I am a filmmaker. Wait, no, that’s not quite right. Oh ya, I am NOT a filmmaker. All it took for me to come to this conclusion was five minutes away from home. Albania. My third trip. My third trip co-teaching with Elena Dorfman. Left to my own devices, I am is a still photographer who wants to write in his journal. That’s it. The grand total of the sum of my parts. Fifty-four years and all I want to do is press the little button, click the clicker and put my thoughts on paper. The rest of it, well, you can have it. Nothing wrong with it, but it’s just not for me.
It’s like a second or third language. Nothing you do will make you native speaker. All you will ever be is a linguistic imposter, and this is how I feel when the little red motion button is flashing across my screen.(Still learn the language for crap’s sake.) Little moving segments taking away from the real focus. The depth of the mental game played while looking for things that only exist in a fraction of a second. It’s not in my blood, it IS my blood.
This trip to Albania was unlike the first two. Each trip lives and breaths in its own fashion, ebbing and flowing. Twisting over humanity, the Earth and the dynamic of change. Each student a unique blueprint. Spacing, timing, composition carried like luggage. We are here to refine. That’s it. The foundations are there, each cracked based on history, environment and learned behavior. We spackle. That’s it. A little fill here and there, a little push, a little suggestion. The rest is on them. And they respond in ways you can’t imagine. It truly is remarkable. Chaos becomes order. Chaos becomes meaning. Chaos becomes story. And then it ends.
No books for two weeks. No real writing for two weeks. So, the fire burns hot. A plane delayed. Hours on the tarmac and my furnace churns out the blacky black of coal fire kept inside. Released through a violent, visual tapestry playing like a movie trailer in my mind. Eyes open, 8k vibrance of possibility as my analytical side tries to connect dots that never even knew they were in the same game. My inner self knows there is something more, something new, something undefinable at the present moment. My inner self knows the danger of playing this game. This game is the ONLY game and with it comes consequence whether I win or lose.
“I have an idea,” I say to no one in particular. I mingle with the flight crew. I mingle with fellow passengers, but it’s not actually me in those conversations. It is the old me. The one that found himself on thin ice with cracks racing toward the edges of the pond. The path is forward not back. At some point I will be forced to jump for safety. Mine or yours, could be either or both. Be prepared because when I reemerge as this “new” me it might bring pause. Or it might be the same me that was here before, perhaps with new paint, new carpet, drapes or a little spit and polish. There might be failed attempts. Just know I’m laughing inside.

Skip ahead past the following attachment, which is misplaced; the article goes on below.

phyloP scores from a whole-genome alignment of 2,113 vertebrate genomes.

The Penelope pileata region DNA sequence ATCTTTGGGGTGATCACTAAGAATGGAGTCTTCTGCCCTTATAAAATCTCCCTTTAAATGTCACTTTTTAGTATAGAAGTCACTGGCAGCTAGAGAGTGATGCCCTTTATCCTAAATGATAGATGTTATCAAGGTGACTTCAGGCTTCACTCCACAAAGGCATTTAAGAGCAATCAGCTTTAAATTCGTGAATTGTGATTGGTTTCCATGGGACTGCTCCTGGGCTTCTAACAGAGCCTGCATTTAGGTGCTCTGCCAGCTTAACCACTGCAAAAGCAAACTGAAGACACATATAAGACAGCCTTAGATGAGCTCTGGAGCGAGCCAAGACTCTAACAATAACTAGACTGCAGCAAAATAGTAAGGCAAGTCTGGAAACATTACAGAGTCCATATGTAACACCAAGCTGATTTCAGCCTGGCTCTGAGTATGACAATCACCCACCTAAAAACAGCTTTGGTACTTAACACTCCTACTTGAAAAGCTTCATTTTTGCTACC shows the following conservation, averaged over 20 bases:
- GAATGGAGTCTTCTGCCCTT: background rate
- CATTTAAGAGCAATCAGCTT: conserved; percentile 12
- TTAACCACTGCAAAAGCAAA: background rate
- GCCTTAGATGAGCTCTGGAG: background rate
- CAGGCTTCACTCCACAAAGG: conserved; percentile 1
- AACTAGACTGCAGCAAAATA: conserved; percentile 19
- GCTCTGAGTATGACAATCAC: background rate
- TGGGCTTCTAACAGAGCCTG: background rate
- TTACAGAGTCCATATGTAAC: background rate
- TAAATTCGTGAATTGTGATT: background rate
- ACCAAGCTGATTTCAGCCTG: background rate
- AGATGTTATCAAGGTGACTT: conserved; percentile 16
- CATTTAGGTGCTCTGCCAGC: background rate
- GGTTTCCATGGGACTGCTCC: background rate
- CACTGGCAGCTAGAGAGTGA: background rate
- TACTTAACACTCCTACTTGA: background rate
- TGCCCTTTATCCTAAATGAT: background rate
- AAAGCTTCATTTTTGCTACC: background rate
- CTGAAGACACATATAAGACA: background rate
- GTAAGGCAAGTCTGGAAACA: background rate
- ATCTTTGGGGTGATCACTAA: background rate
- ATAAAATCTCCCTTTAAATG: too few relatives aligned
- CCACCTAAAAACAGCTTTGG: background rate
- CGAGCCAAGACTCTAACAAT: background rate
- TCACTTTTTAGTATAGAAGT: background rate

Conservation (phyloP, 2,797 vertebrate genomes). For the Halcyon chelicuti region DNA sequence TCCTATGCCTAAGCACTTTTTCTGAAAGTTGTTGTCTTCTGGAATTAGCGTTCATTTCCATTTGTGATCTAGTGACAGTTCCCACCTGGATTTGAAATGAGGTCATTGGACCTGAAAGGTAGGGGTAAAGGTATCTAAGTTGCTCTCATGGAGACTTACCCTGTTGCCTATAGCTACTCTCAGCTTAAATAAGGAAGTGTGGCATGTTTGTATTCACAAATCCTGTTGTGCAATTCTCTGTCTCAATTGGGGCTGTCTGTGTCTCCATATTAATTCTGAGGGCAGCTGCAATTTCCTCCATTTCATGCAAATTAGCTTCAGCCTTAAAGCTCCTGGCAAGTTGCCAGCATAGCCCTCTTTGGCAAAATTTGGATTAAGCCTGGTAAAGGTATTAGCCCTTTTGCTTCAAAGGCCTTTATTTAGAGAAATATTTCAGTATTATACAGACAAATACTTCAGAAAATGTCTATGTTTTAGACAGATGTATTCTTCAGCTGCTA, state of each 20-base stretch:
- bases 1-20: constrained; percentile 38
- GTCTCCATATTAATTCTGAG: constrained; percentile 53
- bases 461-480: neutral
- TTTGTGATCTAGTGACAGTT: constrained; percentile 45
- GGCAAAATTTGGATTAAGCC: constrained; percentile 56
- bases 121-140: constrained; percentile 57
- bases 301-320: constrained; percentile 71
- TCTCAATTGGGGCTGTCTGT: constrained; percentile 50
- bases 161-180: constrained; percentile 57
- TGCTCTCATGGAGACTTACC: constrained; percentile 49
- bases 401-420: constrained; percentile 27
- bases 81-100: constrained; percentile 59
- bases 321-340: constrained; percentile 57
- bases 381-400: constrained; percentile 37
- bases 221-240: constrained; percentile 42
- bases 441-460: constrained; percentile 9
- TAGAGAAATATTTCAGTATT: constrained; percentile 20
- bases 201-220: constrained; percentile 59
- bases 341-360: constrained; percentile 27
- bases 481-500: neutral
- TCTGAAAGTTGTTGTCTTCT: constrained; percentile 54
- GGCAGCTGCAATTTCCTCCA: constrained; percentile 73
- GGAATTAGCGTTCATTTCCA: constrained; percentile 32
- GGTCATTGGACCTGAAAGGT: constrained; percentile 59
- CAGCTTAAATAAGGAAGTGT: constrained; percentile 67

My mother knew. “You will leave the moment you get your chance,” she said when I was very young. She and dad knew I was headed for the hills. No map, no destination. “Part of our family has wheels for feet,” she added. “Your uncle Lester died in China.” What if? Perpetual reinvention. I guess that’s where I’m at here, as are many of you but I take the time to spill it out here, on these digital pages. That’s perhaps the only difference.
A restlessness pervades. Kept at bay only by the duties upon me and the works of others. Watching the students is why I do these things. It’s certainly not the money or to make my own things as we progress. No, it’s about watching what emerges from uncertainty, unlearning and relearning. Watching success from early skirmishes. The war will be fought long into the future but the creative counterattacks explode via cameras balanced on carefully crafted hands. Light pressed through pixels. Lanced into the retina and tethered by fiber optic nerves. Wins and losses. Advances and retreats. The healing of emotional wounds.
This is why I’m here. Still photographs and the written word. “What would you be doing if you didn’t have to work?” “This,” I reply. “The same.”